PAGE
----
Last month, in an attempt to ward off the beginning of winter, Sam and I took an impromptu trip to the insanely idyllic, postcard-worthy Mauritius. In all honesty, Mauritius was never on my radar until, well, it was.
Located smack bang in the middle of the Indian Ocean (near Madagascar) it’s not exactly the most obvious travel destination (unless perhaps you live in Africa). That said, despite the island’s relatively tiny size, there are multiple flights per day direct from far flung cities like London, Paris and Perth, so getting there isn’t as expensive as you may think.
Because we went on a whim I didn’t have a whole lot of expectations beyond white sand and turquoise seas, and Mauritius definitely delivered the goods on that front. But the island’s beauty extends far beyond it’s beaches; the winding island roads are lined with palm trees and lush sugar cane fields, villages were painted in joyful shades of pinks and purples and the local cuisine was as diverse as the people living there.
We spent our first week in Mauritius at Constance Belle Mare Plage for a whole lot of swim, eat and repeat. If you’re looking for a holiday with maximum relaxation – plenty of lazing on the beach and reading book after book – Belle Mare Plage is the place to do it.
After our week of relaxation I was definitely itching to experience local life, so we booked a beachfront villa via Airbnb owned by a lovely Mauritian couple. If you want a more authentic taste of local life, Airbnb is always the way to go and it was the perfect balance to our first week of lazy luxury. We ate mangoes fresh from the property, took the local bus to the daily market, gorged on lychees, and took beers down to our own private beach; it was bliss.
As far as beaches go, the salty spots of Mauritius don’t mess around. Just like the postcards (and Instagram geo-tags) will lead you to believe, it’s one good looking island.
Belle Mare Plage is 2km of pristine white sand along calm, clear waters. It’s also one of the more sheltered beaches of the island, meaning it’s a lot less windy than other spots along the East Coast. This place is picture-perfect.
Pointe d’Ensy was one of our favourite spots with it’s clear waters and relatively untouched stretches of sand. I’m all about solitude when it comes to beach time.
Along the Southern Coast of Mauritius there are numerous tiny roads that you can turn down to discover secret little sandy spots. Pompenette Beach is less secret, but still rugged enough that we were the only ones there when we went.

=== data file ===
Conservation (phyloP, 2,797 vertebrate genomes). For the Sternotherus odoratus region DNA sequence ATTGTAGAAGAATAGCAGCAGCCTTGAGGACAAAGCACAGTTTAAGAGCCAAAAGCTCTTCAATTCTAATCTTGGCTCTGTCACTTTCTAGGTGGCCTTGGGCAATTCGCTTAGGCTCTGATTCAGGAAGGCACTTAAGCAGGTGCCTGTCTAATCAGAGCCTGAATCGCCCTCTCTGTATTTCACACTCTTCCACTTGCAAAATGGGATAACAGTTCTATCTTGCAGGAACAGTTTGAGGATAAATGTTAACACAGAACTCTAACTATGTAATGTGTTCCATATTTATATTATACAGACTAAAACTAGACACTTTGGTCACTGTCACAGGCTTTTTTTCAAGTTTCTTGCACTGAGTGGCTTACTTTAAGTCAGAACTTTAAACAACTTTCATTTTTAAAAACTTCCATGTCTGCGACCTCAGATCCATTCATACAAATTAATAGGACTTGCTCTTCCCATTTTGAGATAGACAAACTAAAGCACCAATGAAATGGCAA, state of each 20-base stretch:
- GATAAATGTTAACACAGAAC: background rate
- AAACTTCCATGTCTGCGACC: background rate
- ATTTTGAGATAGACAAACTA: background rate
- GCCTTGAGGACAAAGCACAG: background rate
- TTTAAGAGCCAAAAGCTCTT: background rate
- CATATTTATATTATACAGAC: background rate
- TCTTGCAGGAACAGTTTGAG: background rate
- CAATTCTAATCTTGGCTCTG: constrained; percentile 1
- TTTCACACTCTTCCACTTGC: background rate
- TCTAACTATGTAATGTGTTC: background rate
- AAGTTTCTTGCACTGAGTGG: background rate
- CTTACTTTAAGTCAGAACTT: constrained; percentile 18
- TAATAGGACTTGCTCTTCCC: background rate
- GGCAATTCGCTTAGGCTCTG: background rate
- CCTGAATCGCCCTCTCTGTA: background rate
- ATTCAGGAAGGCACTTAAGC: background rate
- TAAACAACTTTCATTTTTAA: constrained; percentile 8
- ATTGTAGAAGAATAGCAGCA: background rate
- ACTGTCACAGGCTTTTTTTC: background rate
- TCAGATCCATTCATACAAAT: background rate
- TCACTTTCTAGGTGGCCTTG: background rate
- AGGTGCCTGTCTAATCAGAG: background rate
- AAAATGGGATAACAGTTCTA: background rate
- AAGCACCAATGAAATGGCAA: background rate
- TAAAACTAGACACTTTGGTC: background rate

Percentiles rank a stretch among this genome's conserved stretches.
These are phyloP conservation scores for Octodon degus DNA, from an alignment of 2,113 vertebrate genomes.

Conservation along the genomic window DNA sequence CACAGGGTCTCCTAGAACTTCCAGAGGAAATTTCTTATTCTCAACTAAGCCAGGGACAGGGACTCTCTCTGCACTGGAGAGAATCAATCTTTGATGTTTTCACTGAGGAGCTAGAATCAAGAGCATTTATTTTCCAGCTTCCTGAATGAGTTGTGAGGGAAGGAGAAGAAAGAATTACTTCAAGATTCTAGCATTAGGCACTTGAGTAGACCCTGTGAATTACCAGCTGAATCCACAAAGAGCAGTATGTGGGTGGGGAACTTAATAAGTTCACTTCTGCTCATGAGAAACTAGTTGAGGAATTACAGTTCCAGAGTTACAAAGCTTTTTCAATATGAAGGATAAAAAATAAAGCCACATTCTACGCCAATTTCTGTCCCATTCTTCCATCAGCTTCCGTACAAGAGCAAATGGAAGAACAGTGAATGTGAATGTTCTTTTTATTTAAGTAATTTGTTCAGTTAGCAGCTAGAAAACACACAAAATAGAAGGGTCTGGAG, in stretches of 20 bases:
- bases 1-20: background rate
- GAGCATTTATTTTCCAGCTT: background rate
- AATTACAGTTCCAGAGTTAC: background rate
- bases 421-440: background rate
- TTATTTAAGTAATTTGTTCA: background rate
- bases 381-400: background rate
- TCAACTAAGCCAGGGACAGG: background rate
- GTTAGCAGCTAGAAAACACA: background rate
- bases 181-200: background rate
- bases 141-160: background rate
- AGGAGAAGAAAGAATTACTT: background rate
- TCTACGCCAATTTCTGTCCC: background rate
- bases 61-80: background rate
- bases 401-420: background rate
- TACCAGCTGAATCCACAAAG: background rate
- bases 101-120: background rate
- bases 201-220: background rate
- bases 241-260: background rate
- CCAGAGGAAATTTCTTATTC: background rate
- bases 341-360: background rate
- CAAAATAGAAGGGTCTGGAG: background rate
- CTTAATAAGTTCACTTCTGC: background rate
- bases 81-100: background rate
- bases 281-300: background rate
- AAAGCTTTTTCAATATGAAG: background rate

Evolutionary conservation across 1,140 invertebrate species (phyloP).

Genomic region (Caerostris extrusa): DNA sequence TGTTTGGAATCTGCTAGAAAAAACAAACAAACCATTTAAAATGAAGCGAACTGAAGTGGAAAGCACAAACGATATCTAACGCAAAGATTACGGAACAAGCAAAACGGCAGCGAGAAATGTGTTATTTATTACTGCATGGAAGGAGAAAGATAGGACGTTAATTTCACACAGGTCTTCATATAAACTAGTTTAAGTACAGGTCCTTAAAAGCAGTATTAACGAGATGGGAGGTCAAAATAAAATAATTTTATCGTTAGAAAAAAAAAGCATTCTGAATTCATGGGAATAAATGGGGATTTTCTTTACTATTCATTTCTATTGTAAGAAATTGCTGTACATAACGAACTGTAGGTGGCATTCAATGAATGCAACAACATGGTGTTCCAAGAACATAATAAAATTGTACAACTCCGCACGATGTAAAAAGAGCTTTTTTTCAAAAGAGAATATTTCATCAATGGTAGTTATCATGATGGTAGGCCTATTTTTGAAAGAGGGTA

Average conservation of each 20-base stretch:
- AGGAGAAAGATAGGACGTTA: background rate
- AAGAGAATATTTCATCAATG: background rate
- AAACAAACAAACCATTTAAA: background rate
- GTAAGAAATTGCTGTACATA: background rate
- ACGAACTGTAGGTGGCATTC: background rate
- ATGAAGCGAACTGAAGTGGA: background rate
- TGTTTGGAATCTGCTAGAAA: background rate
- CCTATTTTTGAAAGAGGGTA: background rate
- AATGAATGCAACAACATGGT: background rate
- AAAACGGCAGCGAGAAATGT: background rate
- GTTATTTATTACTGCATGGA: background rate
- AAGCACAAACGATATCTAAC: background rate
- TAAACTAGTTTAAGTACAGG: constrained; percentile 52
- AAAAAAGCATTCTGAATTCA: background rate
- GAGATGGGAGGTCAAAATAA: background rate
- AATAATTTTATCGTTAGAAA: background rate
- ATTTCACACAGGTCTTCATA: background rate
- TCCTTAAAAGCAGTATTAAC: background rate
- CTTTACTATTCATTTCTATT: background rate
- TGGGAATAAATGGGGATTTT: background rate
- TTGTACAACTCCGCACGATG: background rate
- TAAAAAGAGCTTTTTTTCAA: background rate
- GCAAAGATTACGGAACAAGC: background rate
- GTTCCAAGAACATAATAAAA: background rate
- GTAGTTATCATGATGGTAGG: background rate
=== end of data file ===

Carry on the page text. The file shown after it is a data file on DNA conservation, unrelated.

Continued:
Due to it’s rather tumultuous history, Mauritius has an incredibly diverse population, and despite it’s tiny size there are many amazing Indian, French, African, Chinese and Creole restaurants worthy of sampling.
Creole curry is a Mauritian staple and I’m pretty confident I could live out my days surviving on just this dish alone.
Roti Chaud is another staple, usually found at local markets, served with warm roti bread with various curries and chutneys piled on top. Conveniently also one of my all-time favourite dishes.
Dholl Pori is pretty similar to Roti Chaud, just with split peas and bean curd instead of curry. This delicious snack (which is ideal for vegetarians – in fact I found Mauritius to be incredibly vege-friendly) is considered the unofficial national dish.
Hiring a car is hands-down the best way to explore the island. The roads are often narrow, but well maintained, and everything is clearly sign-posted.
I wanted to climb Le Mourne, but sadly due to rain on our last couple days it didn’t happen. It’s a four hour hike uphill so it’s not exactly a casual stroll; but everyone we spoke to couldn’t recommend it enough. So if you go, do it for me! You can see Le Mourne in all it’s glory in my aerial shot below (taken on our Parrot drone).
Île aux Cerfs is a privately owned island that can be reached by boat. Prices to the island are a little steep in comparison to other expenses (especially given it’s a 15 minute boat ride), but to be fair you do end up in what can only be described as paradise.
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